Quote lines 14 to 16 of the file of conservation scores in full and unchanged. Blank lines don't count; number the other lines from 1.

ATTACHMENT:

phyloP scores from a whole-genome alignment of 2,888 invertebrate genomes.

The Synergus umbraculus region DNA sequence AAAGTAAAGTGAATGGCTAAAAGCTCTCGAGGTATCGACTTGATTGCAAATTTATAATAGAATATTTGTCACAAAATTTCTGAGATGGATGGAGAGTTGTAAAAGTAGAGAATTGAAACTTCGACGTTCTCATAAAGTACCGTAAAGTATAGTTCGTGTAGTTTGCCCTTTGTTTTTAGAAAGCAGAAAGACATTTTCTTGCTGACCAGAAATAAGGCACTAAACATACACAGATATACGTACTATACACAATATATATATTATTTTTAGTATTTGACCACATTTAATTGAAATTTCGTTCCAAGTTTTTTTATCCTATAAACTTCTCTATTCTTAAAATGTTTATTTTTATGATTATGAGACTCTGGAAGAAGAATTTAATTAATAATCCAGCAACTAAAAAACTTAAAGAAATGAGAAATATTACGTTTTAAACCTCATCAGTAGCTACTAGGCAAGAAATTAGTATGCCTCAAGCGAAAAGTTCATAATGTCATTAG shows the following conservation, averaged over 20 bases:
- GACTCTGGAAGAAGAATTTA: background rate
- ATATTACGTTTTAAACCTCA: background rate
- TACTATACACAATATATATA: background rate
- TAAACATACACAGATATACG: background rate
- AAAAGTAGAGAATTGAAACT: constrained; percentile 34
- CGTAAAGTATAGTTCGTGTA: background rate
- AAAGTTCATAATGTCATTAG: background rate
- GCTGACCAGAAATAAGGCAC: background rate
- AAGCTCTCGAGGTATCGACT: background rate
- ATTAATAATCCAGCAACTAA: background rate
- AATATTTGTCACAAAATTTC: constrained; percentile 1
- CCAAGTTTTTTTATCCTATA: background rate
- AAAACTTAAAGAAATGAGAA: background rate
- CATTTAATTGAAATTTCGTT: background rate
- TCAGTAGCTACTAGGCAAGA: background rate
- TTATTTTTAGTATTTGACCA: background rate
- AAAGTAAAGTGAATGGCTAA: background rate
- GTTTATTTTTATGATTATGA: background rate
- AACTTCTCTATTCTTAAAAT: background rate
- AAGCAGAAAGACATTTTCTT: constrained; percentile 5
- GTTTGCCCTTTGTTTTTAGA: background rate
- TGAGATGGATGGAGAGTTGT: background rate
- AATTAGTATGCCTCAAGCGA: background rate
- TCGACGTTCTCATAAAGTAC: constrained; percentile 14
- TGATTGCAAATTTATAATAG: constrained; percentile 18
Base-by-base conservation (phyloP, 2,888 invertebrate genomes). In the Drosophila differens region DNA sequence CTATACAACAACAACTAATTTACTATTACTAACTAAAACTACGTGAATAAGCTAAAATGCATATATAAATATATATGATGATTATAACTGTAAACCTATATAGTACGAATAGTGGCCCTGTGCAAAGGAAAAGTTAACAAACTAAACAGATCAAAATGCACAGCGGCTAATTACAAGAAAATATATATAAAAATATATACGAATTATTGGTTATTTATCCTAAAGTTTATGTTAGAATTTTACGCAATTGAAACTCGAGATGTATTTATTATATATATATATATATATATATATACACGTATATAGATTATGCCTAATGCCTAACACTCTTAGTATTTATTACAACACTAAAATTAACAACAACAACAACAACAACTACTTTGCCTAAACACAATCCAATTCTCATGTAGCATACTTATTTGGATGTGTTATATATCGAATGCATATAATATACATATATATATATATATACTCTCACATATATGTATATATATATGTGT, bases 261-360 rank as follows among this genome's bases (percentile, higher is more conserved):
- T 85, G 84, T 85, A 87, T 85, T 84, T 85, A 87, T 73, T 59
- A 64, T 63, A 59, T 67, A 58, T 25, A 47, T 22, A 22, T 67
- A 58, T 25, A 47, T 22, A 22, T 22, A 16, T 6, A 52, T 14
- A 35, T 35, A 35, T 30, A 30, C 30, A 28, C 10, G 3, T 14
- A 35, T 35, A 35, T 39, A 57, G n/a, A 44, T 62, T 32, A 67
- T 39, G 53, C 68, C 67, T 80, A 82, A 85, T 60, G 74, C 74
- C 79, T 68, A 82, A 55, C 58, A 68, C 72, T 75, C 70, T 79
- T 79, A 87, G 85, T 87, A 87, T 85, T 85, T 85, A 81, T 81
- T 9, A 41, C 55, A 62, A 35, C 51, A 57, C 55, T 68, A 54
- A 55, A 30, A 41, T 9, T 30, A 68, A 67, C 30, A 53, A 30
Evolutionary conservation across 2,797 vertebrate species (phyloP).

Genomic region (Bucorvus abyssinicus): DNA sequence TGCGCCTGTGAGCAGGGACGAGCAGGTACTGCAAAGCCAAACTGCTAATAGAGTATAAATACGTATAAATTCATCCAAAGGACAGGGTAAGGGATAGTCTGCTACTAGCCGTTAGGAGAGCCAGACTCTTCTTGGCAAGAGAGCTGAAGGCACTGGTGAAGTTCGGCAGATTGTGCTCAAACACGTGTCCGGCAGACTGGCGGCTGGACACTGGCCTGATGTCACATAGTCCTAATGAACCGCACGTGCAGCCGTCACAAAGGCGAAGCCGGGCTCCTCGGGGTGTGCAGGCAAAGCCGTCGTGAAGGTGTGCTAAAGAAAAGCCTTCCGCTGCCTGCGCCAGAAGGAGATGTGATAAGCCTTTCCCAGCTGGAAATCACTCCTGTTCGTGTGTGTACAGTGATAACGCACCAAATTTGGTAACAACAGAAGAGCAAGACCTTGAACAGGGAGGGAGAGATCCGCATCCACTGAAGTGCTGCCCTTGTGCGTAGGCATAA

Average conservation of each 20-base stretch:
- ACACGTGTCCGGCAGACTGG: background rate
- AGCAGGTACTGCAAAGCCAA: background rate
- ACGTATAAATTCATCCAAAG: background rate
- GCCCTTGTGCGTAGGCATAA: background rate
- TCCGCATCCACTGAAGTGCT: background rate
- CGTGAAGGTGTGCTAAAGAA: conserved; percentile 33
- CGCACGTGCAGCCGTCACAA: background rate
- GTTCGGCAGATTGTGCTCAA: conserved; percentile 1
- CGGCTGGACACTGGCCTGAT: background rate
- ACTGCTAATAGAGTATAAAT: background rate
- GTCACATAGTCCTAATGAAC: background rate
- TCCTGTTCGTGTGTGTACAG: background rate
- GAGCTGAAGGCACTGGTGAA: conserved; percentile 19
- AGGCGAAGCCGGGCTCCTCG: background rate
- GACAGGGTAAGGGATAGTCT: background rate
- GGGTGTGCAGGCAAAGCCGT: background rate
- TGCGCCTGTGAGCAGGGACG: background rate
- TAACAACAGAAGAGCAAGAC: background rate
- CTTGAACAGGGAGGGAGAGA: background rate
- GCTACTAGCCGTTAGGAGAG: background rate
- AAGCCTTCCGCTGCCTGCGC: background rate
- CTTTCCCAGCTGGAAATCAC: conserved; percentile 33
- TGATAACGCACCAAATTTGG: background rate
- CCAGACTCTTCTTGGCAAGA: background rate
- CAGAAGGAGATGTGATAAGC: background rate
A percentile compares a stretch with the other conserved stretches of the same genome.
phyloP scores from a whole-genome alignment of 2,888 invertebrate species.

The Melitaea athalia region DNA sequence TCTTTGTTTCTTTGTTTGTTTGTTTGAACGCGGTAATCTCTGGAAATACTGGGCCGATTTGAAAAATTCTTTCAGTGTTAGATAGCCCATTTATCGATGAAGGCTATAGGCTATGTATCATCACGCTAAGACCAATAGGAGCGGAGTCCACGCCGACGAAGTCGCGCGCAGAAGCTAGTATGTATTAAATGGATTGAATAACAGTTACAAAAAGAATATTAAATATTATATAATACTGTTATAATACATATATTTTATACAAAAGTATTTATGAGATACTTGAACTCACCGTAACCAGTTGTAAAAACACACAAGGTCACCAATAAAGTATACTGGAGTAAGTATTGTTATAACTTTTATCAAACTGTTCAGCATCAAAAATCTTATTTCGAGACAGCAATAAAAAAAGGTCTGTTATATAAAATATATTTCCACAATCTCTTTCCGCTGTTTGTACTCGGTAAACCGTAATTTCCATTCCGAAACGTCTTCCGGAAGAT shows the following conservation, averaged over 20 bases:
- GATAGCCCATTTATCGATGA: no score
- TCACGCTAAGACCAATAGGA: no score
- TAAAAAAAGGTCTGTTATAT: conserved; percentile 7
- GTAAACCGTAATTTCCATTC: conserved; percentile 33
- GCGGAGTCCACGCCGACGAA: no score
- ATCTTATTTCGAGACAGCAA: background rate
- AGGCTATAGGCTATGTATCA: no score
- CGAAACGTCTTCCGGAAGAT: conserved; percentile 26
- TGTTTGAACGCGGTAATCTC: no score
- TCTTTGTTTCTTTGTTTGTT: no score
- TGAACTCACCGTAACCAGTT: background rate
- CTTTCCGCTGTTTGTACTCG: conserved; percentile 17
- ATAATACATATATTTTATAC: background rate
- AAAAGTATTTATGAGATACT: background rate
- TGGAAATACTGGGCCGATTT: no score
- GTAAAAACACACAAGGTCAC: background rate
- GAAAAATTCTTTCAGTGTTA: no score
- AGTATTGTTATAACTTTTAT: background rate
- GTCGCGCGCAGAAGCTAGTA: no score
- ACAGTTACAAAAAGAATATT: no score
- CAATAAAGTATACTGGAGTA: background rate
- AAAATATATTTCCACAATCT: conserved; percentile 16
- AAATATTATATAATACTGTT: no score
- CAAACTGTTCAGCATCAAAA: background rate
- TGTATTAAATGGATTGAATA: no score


- CCAAGTTTTTTTATCCTATA: background rate
- AAAACTTAAAGAAATGAGAA: background rate
- CATTTAATTGAAATTTCGTT: background rate